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San Joaquin General Hospital NICU: Meeting a Community Need Through Hospital Expansion

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All three of my children were born early and yet I was surprised to learn that one in eight babies born in San Joaquin County is premature. Fortunately, San Joaquin General Hospital has been meeting the community need for a NICU since the 1980s and recently completed the expansion of the state-of-the-art NICU. The first California Children’s Services-accredited Community Level III NICU in the county houses 25 beds and a staff that specializes in the birth, care and rehabilitation of our county’s smallest residents. 

For the Family
The Neonatal Intensive Care Unit combines technology with a family-centered approach. San Joaquin General’s Deputy Director of Patient Care Services Jackie Bagatta, RNC, MSN, CNS, shared with me the specialized teams and departments within the NICU. “Technology brings opportunity for new information that leads to better management and care of our patients,” she explained. The 17,000-square-foot expansion consist of four pods, with five to six beds in each pod serving 500 babies annually. “The expansion has given us the ability to meet our community need, while preventing overcrowding. With the expansion, we can accommodate for infectious control while improving the health of our babies and continuing to provide compassionate care for families,” Jackie shared proudly. 

Dr. Jeffery Lindenberg, MD, has been the Director of Newborn Services since 1985. He leads a team of two additional neonatologists board certified in perinatal-neonatal medicine. The nursing staff provides specialized care to infants and training to caregivers. The neonatal care includes respiratory therapists, neonatal clinical dieticians, board-certified lactation consultants, physical and occupational therapists. “Our babies have special needs that need to be met. We want our families to feel confident and have the skills they need to bring babies home,” continued Jackie. “Our family-centered approach keeps open communication between caregivers and our staff. We have two bonding rooms where mothers and caregivers spend time bonding with their babies while learning to care for their small bundles of joy,” Jackie smiled. “Parent instruction and education can begin as soon as your baby is born,” she continued. When the infant’s condition allows, parents can hold, feed, bathe, diaper and provide other care to their infant. NICU staff members instruct parents on newborn care and answer any questions or concerns while ensuring parents have the skills necessary to care for their baby at home. 

Special Attention
Cardiac screening and a High-Risk Infant Follow Up, or HRIF, are key components to the success of the NICU. Babies can be monitored by a nurse and a neonatologist for up to three years. The HRIF Clinic staff specialize in developmental tests and screening that give these babies an optimal opportunity for healthy development. In addition to the specialized care given to the babies, the NICU receives breast milk from the Mother’s Milk Bank, a donor breast milk program providing breast milk to newborns when mothers are unable to nurse. The breastmilk is screened and gives newborn babies antibodies to fight infections such as respiratory syncytial virus, or RSV, and necrotizing enterocolitis, or NEC. NEC affects the intestines of premature babies that are fed formula but breast milk has been proven to dramatically reduce the risk,” Jackie further explained.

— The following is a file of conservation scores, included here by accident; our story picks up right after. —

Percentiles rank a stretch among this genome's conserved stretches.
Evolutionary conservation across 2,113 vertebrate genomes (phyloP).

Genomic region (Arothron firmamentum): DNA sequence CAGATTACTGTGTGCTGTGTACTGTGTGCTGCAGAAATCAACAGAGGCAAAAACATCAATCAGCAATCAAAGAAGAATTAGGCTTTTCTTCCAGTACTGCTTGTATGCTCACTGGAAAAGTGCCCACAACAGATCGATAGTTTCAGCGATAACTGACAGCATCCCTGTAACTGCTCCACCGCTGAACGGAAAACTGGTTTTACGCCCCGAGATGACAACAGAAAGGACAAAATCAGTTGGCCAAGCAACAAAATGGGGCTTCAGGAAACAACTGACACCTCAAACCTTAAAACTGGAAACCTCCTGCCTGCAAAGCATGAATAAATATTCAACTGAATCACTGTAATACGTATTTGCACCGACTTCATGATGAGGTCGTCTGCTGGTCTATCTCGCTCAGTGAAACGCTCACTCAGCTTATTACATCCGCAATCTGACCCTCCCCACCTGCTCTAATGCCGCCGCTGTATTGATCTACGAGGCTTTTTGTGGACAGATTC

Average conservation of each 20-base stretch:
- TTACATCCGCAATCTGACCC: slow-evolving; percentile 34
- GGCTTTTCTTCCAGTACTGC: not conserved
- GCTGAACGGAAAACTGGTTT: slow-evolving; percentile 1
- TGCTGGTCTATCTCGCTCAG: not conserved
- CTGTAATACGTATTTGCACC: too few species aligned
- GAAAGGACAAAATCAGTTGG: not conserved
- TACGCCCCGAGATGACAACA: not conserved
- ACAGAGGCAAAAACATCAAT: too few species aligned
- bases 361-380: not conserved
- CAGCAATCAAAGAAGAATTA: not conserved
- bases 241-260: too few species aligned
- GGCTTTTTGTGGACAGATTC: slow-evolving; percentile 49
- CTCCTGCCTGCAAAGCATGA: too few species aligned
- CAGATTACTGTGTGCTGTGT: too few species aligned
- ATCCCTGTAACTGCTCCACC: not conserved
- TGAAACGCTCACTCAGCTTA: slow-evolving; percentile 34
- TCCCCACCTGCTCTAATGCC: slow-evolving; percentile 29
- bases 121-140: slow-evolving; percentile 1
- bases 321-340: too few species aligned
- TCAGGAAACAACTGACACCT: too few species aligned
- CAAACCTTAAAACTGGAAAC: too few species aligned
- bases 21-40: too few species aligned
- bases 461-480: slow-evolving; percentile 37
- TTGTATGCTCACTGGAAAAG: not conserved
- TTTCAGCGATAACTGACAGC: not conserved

The Neonatal Intensive Care Unit has been transporting infants since the 1980s. The NICU transport team consists of a neonatologist, neonatal nurses and respiratory therapists specially trained in advanced airway management and stabilization of critically ill and premature neonates. The NICU Transport Program provides services for up to 70 babies per year from Stockton and surrounding communities such as Lodi, Tracy and Manteca.

Celebrating Health
The NICU hosts a Preemie Grad Party annually during which families are invited back for an afternoon of celebration as doctors, nurses and families are reunited. “Our first preemies are adults now and we have some patients that have gone on to nursing school,” shared Jackie. “Watching these babies grow and thrive is a blessing for us,” she said proudly.

In the 1980s, the need for a NICU was evident. Premature babies and babies born with health challenges were being transported out of the area. Often times, family members were left behind due to the logistics or financial challenges that made it difficult for families to travel to hospitals outside of our county. The expansion has given San Joaquin County the ability to grow and develop the NICU, meeting a definite need. 

“Our team is a special group of people who are compassionate, protective and dedicated to improving the health of babies in our county,” commented Jackie. “There is nothing better than serving a neonate and family during their time of need. It is an honor to serve our community.”

For more information on San Joaquin General Hospital, the expansion and the NICU, please visit